Finding a venue for London Fashion Week is quite the challenge. In February, Symonds Permain were welcomed by Lulu Kennedy’s Fashion East show, where they presented as special guests; Toogood’s presentation was held in their studio and store on Redchurch Street in Shoreditch, in an obvious attempt to cut costs. It was Mimi Wade who was befell by scheduling pitfalls, showing off-schedule, at the same time as Marta Jakubowski and Mulberry, in North London’s Hoxton neighbourhood. Scheduling misfortunes aside, Mimi’s show was the triumph of the afternoon.
The starting point this season was HeX-Rated, pulp fiction about a private investigator in 1970s Los Angeles. He becomes embroiled in a case of a scarred pornographic actress to uncover the secrets of the set in the San Fernando Valley. In its blurb, it describes the the city thus: “Los Angeles has always been a den of danger and bliss, but even darker tidings brew in the City of Angels. Cults, magic, and the supernatural are leaking into the worlds of glamour and dives of the gutter.”
It’s timely to consider these enclaves as less than salubrious, in the wake of the Weinstein controversy with reshaped Hollywood as we know it. The foundations of the film industry were rocked when sexual misconduct, sexual abuse, and rape allegations were uncovered. Currently, Weinstein is on trial for rape charges in New York.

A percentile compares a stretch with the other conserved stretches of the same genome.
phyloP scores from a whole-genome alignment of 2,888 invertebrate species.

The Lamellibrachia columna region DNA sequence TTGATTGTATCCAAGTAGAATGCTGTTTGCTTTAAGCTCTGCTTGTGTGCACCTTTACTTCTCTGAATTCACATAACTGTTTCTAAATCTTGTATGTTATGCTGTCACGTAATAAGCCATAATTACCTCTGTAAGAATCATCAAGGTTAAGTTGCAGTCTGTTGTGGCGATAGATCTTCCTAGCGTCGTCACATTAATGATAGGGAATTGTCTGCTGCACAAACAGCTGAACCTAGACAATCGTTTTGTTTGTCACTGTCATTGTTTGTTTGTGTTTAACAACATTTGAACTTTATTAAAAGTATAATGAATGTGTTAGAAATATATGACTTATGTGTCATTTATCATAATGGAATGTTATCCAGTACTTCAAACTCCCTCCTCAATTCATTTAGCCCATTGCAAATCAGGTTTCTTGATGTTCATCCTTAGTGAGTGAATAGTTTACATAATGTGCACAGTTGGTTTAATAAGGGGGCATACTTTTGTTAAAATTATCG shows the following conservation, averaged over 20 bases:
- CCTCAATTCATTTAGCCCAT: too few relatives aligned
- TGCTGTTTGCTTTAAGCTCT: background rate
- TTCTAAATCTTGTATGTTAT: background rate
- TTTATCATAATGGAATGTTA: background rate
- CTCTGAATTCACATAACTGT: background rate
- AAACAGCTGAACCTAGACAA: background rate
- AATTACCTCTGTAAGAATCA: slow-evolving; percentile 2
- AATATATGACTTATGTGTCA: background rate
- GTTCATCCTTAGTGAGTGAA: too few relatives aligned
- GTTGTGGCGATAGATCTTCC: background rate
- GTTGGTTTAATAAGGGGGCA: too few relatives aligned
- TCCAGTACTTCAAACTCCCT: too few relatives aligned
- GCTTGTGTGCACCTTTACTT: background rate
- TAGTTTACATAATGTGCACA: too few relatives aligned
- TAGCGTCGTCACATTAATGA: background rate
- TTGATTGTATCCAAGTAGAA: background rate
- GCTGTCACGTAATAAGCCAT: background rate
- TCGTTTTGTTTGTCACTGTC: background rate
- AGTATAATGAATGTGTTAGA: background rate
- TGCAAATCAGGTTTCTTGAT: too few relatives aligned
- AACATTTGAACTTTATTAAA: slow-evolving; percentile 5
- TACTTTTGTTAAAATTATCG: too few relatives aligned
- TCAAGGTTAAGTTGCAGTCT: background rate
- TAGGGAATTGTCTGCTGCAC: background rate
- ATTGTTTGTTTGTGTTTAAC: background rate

Wade’s designs have always been about the film industry. Pamela Curran, her grandmother, was a B-movie actress. (B-movies are low-budget commercial films.) Filmic influences pervade each collection. Dresses are printed with real or imaginary film posters; accessories are emblazoned with titles; variations of the Mimi Wade logo are stamped on them, like a film studio’s. Fall 2018’s slated titles were Witch (with the tagline ‘We Intend to Create Havoc’—undoubtedly a symbol for the uprising that ensued in the aftermath of the sexual misconduct allegations in Hollywood), Flight of the Fallen Angel, a nod to Fallen Angel, the 1945 film noir about a drifter who becomes involved with a waitress who is eventually found dead.
Her affinity for looking to decades dating as far back as the 1940s were echoed in the clothes which always bare a resemblance to cocktail dressing from a bygone era. She throttled the perfection of past seasons with this outing: Hemlines were frayed, revealing a lace underskirt; off-the-shoulder dresses had jagged edges; the dresses were styled with trainers rather than heels. This, of course, added an urban, contemporary air to proceedings, but it also pointed to a woman unbothered by perfection, and perhaps one shaken by experience. There was a moving vulnerability, something hitherto unseen in Wade’s work.
They were even more powerful in the context of that morning’s news. On February 16 2018, The Boston Globe article published that day unearthed claims against Patrick Demarchelier and Karl Templer. This was a mere few weeks after The New York Times printed a story about allegations against photographers Mario Testino and Bruce Weber. The fashion landscape is witnessing seismic shifts and Mimi’s collection, in its unabashed adoration for sassy, punchy, thrillingly girlish femininity, felt utterly relevant for the times we are in.